Elliot Ackerman read excerpts from his latest novel, “Waiting for Eden,” at Bards Alley on Jan. 15. Ron Capps, founder and director of the Veterans Writing Project led the discussion of Ackerman’s book. They also discussed Ackerman’s military background and his thoughts about the wars in Afghanistan and Syria.
“Waiting for Eden” is Ackerman’s third novel that focuses on the aftermath of war and its effect on the relationship of a husband and wife. Brian Turner in his Washington Post review described it as “a classic triangle story of love and friendship, a ghost story, a captivity narrative and a study of human endurance and suffering.” In the New York Times, Andrew Swofford said it “is a journey through the traumas, betrayals and ecstasies of contemporary warfare and the multiple lives touched and sometimes shattered by one combat injury or death.”
The story revolves around Eden Malcolm, an American soldier who served in Iraq until he was badly injured by an explosion. Eden has been in a coma for three years with his wife Mary by his side. When Eden regained consciousness he reflected on his marriage and his life, Ackerman wrote, “Is Eden the same man he once was: a husband, a friend, a father-to-be? What makes a life worth living?”
Ackerman is a writer and journalist. He wrote two earlier novels. “Dark at the Crossing” is a 2017 finalist for the National Book Award in Fiction. “Green on Blue,” his first novel, is set in Afghanistan, told from the perspective of Aziz, who joins Special Lashkar, a US-funded militia to save his brother. Aside from his novels and short stories, Ackerman has written articles for Esquire, The New Yorker, The Atlantic, and The New York Times Magazine among other publications. More recently he wrote “Troops Coming Home? That’s More Likely to Mean a War is Lost than Won,” in the Opinion section of the Washington Post and “How Should We Memorialize Those Lost in the War on Terror?” in Smithsonian Magazine’s January 2019 issue. His memoir, “Places and Names: On Wars, Revolution, and Returning” will be out in June this year.
Ackerman has a distinguished academic and military background. He graduated summa cum laude at Tufts University where he studied literature and history. He also has a master’s degree in International Affairs from the Fletcher School of Law and Diplomacy. Ackerman who is a Marine who served in Afghanistan and Iraq. He was awarded the Silver Star Medal, which is United States Armed Forces third- highest personal decoration for valor in combat, the Purple Heart, and a Bronze Star for Valor. He was also a White House Fellow during the Obama administration. Ackerman is a D.C. native who shuttles between New York and D.C. where he and his family live.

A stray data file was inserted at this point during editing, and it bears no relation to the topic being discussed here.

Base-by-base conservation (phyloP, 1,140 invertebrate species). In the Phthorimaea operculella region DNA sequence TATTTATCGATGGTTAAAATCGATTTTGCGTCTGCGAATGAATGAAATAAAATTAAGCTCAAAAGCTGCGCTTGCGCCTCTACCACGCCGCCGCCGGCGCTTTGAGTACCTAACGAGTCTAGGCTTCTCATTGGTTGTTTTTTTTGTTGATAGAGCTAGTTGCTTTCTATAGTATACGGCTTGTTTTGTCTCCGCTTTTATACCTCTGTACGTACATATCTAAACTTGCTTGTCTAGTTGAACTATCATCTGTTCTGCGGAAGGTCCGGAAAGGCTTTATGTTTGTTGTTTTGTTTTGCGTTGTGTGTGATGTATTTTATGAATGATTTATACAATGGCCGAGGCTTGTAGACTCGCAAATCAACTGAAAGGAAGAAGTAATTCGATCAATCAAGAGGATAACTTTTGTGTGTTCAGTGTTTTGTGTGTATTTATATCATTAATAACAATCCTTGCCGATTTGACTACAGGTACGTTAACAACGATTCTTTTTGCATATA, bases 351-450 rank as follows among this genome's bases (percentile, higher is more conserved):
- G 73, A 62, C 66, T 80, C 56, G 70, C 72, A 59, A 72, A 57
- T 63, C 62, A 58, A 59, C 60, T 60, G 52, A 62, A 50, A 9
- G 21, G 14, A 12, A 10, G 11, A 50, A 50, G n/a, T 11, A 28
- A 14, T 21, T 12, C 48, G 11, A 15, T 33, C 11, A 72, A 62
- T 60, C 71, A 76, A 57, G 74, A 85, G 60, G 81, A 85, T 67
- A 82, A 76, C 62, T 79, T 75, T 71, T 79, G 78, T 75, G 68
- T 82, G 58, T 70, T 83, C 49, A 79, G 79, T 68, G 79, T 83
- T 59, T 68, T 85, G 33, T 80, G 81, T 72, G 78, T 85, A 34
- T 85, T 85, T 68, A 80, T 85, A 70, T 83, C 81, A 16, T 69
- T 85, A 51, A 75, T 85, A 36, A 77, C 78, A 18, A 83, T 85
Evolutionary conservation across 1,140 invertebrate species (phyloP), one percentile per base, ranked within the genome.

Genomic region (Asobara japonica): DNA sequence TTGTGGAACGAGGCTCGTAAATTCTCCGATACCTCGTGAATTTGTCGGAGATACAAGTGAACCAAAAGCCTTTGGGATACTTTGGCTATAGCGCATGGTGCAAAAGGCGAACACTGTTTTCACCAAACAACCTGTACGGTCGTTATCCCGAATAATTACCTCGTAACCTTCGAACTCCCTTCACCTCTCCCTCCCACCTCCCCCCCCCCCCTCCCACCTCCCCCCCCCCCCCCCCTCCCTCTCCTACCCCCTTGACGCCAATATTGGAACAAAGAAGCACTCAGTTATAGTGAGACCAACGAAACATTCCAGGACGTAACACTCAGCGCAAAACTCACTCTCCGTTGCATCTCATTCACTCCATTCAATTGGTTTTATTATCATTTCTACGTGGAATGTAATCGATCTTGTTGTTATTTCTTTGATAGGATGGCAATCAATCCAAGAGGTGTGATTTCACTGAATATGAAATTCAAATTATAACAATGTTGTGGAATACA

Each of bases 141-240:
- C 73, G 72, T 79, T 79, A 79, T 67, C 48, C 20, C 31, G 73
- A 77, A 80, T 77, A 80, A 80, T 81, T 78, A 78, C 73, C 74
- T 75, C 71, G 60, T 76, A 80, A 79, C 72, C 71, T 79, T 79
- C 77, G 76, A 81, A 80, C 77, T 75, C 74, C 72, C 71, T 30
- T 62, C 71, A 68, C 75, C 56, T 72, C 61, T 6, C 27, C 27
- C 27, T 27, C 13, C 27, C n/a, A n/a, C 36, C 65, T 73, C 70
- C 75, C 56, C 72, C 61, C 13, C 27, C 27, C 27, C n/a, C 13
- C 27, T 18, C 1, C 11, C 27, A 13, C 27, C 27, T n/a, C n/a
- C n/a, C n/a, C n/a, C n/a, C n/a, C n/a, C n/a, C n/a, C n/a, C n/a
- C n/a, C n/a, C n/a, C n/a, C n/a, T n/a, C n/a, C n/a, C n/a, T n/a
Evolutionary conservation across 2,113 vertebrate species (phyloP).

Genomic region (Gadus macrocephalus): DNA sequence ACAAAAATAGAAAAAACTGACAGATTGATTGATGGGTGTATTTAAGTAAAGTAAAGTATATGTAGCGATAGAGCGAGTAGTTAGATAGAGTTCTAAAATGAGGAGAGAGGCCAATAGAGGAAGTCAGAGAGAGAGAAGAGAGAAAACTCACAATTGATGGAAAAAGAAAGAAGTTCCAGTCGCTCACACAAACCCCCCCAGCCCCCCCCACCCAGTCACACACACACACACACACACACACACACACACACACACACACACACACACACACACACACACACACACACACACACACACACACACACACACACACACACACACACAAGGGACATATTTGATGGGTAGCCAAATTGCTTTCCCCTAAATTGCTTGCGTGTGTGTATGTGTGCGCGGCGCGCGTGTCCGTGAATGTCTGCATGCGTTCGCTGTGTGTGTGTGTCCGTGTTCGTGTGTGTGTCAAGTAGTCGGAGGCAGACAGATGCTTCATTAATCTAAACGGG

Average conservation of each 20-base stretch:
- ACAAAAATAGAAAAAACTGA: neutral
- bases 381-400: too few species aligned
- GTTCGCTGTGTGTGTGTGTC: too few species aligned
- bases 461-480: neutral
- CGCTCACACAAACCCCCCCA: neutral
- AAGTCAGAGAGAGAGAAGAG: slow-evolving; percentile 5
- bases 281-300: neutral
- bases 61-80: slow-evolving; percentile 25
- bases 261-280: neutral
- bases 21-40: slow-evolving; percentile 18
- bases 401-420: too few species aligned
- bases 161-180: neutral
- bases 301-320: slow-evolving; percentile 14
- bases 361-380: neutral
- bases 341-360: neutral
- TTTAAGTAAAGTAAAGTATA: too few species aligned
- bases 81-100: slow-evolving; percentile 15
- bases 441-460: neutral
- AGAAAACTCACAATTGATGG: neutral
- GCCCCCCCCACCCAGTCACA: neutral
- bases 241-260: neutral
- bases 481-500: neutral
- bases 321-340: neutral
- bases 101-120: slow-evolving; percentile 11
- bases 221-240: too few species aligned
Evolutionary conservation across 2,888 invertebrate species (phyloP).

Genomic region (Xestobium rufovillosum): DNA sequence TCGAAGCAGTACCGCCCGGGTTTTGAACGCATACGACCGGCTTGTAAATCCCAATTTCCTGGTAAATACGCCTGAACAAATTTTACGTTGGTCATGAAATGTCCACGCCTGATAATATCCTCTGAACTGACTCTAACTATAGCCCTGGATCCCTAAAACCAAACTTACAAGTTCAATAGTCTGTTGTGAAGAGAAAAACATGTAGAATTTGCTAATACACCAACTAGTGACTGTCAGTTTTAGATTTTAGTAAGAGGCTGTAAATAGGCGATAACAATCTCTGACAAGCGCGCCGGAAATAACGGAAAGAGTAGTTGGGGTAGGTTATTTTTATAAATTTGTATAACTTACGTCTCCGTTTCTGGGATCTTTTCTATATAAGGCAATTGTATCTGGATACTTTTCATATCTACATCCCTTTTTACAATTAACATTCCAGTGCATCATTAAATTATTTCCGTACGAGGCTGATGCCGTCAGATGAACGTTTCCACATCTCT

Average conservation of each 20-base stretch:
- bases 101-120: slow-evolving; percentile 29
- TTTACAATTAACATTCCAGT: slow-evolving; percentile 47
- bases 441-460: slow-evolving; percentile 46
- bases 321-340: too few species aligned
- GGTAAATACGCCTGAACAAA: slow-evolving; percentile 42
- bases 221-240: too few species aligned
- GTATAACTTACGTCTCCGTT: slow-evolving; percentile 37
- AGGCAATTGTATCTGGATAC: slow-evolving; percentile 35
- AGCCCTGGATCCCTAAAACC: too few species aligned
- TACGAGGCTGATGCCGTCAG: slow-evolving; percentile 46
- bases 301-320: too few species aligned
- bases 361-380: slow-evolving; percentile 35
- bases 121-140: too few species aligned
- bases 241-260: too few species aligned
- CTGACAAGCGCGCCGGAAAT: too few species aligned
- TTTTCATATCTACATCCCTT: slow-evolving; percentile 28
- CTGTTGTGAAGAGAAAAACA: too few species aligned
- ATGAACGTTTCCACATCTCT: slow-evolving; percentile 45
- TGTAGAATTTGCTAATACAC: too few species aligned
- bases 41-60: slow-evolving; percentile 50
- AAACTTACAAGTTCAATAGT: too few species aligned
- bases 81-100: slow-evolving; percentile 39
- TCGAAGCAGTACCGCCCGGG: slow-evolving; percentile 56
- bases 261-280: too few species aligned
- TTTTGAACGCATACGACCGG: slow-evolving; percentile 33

Ron Capps is the founder and director of the Veterans Writing Project (veteranswriting.org/), a non-profit based in Washington D.C. that provides no cost creative writing and songwriting workshops for veterans and their families. The seminars are led by experienced writers with graduate degrees in writing who are also veterans. It also has a quarterly literary review on its sister website, O-Dark-Thirty (O-Dark-Thirty.org). Their next event in the D.C. area is a songwriting workshop which will be held at the D.C. VA Medical Center in the summer.
Capps’s literary work has been published by The New York Times, Delmarva Review, Little Patuxent Review and other online venues. He contributed commentary to the American Interest, Foreign Policy, NPR’s All Things Considered, and the BBC Worldwide Service. Three of his essays have been listed a notable in Best American Essays (2012, 2014, 2015). He wrote two books. His 2014 memoir, “Seriously Not All Right” described his years of service, dealing with PTSD and his recovery. He also wrote “Writing War: A Guide to Telling Your Own Story,” which is the curriculum for seminars and workshops provided by the Veterans Writing Project.
Capps has served for 25 years in the US Army and Foreign Service in Kosovo, Rwanda, Afghanistan, Iraq and Darfur. He has received many awards for his service including the Bronze Star Medal with Oak Leaf Cluster as well as the Department of State Superior Honor Awards.
Capps is a graduate of both the Master of Liberal Arts and the MA in Writing programs of The Johns Hopkins University. He is a faculty member of the University of Maryland, a START (National Consortium for the Study of Terrorism and Responses to Terrorism) staff member and a researcher and scenario designer for the ICONS project.